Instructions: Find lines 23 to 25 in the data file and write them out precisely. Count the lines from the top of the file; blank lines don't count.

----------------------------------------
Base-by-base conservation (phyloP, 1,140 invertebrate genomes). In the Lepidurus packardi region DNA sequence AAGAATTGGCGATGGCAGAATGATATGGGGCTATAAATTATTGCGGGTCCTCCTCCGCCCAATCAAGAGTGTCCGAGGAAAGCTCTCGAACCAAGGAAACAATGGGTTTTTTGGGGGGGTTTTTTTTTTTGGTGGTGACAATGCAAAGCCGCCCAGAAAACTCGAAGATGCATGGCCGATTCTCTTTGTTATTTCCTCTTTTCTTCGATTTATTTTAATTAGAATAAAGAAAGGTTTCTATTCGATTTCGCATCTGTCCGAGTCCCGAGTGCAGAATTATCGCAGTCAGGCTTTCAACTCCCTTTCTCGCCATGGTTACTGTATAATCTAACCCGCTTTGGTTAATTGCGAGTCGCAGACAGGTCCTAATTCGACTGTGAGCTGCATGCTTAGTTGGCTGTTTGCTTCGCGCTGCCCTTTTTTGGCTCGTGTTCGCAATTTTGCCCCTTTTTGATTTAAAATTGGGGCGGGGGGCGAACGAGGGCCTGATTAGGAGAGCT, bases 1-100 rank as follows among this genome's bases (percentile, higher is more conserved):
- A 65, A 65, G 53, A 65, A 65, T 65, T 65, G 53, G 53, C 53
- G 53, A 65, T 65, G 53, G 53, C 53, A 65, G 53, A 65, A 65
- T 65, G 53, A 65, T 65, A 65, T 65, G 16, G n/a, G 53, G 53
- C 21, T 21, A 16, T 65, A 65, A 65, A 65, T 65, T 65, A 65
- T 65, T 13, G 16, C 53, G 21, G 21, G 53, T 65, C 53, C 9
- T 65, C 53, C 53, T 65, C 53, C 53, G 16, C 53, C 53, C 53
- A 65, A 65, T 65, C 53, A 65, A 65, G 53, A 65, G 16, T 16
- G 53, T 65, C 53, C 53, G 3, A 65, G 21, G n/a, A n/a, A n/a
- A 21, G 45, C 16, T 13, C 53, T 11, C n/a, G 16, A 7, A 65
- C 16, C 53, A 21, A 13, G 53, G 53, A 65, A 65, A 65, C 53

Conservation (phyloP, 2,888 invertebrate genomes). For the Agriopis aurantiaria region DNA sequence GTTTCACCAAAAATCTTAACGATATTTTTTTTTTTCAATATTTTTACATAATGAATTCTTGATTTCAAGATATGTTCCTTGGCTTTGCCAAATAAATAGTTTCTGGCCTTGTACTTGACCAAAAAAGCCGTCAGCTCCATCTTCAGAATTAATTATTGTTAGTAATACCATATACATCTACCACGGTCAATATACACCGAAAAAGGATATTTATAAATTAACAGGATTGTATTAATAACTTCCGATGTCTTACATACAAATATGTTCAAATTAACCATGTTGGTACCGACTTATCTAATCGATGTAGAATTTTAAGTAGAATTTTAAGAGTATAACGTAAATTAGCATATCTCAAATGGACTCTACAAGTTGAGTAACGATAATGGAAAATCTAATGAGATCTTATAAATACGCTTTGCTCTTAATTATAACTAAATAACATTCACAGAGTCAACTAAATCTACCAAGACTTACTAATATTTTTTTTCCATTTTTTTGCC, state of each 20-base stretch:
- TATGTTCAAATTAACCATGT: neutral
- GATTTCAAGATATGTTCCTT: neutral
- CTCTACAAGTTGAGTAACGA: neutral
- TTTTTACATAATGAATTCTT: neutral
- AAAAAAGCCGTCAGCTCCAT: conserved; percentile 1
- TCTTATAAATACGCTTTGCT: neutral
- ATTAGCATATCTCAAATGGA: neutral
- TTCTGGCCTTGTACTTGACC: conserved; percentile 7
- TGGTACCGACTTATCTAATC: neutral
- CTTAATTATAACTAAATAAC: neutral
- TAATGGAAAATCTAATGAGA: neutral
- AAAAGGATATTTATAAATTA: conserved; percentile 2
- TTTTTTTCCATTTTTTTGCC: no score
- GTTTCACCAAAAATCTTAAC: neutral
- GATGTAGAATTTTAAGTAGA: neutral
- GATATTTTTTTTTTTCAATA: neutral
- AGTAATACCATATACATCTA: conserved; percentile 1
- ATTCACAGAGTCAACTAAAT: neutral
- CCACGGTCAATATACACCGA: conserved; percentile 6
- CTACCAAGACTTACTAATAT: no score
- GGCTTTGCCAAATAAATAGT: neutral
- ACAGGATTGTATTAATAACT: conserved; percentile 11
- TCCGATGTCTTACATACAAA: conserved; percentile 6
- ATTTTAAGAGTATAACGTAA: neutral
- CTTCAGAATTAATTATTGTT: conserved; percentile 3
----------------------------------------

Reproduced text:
- TAATGGAAAATCTAATGAGA: neutral
- AAAAGGATATTTATAAATTA: conserved; percentile 2
- TTTTTTTCCATTTTTTTGCC: no score